The First Months
Remember that it takes 3-6 months for your shoulder to heal. Fractures heal even more slowly. It may take up to a year to develop full strength and motion. You will have some pain and swelling at first. Your doctor may prescribe medication and suggest you use an ice bag. You may also continue to use your sling. Your exercise program will include more active use of your arm and shoulder. Do your exercises exactly as directed to regain maximum strength and movement.
Checking Your Progress
Your sutures or staples will be removed 10-14 days after surgery. Your surgeon may continue to check the range of motion and strength in your shoulder for the first year after surgery. Be sure to keep all your appointments and ask any questions you may have. Your doctor may also recommend that you take antibiotics before you have dental work or surgery.
Call Your Doctor If You Have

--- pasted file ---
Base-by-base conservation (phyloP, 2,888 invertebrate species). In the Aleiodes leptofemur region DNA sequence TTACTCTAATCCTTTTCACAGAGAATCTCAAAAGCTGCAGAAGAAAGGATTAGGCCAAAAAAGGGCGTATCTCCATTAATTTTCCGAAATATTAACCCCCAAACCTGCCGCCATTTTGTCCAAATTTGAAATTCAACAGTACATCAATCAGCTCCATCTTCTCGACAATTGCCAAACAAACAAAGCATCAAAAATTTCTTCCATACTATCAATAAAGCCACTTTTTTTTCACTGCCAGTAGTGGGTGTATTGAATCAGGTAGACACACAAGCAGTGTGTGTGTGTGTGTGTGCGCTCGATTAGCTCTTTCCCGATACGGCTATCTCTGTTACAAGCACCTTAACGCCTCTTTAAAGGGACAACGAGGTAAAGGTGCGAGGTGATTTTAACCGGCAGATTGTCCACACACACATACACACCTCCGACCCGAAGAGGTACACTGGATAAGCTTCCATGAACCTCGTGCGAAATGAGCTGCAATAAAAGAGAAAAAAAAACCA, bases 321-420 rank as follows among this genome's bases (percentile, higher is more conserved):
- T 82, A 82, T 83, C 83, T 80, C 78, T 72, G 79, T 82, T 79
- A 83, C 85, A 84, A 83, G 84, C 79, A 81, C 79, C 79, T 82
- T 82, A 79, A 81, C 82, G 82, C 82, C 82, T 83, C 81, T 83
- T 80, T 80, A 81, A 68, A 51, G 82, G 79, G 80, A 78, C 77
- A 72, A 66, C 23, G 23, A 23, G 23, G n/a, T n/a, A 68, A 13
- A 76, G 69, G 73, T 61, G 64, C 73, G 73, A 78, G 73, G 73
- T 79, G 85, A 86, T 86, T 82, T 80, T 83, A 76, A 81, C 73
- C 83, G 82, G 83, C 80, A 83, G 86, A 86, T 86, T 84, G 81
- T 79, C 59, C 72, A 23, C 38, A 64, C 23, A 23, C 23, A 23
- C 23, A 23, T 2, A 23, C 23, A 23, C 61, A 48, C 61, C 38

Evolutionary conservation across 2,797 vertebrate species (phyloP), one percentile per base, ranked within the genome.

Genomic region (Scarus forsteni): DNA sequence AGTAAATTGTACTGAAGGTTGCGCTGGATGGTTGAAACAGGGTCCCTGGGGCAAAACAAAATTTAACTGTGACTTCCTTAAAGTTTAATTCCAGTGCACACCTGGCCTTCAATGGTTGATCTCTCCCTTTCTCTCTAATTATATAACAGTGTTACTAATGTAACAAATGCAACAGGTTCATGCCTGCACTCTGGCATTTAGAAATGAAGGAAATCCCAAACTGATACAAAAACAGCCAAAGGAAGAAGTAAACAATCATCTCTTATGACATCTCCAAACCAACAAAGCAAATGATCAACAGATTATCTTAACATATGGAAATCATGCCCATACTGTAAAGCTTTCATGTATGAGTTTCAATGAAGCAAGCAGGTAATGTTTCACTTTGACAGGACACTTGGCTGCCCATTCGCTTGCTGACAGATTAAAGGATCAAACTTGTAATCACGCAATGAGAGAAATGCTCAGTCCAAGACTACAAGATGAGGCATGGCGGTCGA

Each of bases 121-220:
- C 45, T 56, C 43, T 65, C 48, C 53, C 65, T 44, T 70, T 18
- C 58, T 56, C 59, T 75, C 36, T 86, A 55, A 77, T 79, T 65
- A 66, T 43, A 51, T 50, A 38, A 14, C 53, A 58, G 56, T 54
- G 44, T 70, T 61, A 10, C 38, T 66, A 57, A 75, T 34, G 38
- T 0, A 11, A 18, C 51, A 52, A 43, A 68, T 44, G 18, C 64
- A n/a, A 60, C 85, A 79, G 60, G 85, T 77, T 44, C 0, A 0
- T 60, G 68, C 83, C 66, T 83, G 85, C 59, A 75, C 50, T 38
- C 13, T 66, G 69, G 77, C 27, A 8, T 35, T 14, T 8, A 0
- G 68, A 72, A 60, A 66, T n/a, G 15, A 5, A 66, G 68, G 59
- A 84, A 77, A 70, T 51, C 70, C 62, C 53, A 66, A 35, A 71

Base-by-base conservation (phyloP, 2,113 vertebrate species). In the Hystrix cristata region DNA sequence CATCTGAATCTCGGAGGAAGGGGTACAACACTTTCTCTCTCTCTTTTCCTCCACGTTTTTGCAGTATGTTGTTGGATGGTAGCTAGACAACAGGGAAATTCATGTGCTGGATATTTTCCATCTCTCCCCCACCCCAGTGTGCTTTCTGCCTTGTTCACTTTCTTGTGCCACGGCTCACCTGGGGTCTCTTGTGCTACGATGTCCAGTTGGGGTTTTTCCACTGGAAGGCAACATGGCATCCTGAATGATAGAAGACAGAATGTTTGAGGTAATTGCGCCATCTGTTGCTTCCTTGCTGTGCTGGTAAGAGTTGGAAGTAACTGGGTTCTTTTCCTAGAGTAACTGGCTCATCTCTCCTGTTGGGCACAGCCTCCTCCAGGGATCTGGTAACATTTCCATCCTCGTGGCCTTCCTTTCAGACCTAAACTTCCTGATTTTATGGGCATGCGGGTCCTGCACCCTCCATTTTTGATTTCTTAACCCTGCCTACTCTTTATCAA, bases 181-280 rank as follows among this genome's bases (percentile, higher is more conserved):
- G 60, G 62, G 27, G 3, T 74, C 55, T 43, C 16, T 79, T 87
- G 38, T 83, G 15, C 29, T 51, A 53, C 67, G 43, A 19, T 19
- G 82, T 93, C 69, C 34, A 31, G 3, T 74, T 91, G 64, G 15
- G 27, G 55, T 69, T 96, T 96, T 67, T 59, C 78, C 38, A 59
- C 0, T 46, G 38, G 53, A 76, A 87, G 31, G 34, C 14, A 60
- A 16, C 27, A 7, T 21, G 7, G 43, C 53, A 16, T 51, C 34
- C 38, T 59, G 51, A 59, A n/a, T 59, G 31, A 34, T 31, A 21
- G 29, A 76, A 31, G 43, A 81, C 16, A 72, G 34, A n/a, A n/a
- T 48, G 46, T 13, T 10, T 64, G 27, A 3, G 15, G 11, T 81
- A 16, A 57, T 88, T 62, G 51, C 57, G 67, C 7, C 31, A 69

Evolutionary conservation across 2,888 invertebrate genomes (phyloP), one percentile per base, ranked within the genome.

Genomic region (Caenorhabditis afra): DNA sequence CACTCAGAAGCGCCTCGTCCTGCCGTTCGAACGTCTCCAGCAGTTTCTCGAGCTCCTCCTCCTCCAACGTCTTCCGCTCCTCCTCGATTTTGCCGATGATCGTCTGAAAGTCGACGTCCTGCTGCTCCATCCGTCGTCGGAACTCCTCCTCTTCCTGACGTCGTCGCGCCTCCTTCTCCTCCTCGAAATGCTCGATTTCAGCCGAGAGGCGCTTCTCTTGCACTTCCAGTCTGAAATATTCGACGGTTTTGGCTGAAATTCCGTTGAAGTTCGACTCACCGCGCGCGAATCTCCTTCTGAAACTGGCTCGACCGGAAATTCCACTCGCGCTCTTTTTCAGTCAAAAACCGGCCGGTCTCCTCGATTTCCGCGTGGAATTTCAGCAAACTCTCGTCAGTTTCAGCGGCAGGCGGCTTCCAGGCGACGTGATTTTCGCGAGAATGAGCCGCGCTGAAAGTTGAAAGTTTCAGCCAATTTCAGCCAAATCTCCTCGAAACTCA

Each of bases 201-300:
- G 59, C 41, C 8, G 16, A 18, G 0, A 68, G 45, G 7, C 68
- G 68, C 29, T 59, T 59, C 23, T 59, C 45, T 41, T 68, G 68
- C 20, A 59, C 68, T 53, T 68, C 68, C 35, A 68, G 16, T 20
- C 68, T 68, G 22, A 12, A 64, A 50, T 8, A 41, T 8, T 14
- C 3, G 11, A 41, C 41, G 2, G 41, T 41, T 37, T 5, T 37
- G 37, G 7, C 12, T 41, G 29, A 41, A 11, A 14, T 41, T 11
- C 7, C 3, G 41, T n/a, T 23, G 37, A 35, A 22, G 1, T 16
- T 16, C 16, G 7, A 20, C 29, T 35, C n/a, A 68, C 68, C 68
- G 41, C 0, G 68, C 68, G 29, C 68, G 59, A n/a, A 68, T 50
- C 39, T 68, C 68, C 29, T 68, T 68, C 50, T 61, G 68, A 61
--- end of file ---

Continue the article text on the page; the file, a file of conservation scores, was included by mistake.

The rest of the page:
Returning to Work
When you can return to work depends on your surgery and the type of work that you do. You may be able to go back to a desk job within a few weeks. Your doctor may tell you to resume some tasks gradually or to avoid other tasks until your shoulder heals. Your recovery will take longer if your work is more physical. In some cases, your doctor may advise you to change the kind of work you do to avoid overusing your shoulder.
Back in the Swing
After shoulder replacement you can look forward to less pain and stiffness. You may also have more strength and movement in your shoulder and arm and be able to return to many of the activities you enjoy-like golf, swimming, bowling, gardening or playing with your grandchildren.
If you follow your exercise program and protect your shoulder, you'll probably be back in the swing of things within a few months. But remember that your new shoulder is not designed for heavy impact. Think of it like the tread on a tire: It will wear out faster with hard use. So, you may want to make some choices about how you use your new shoulder.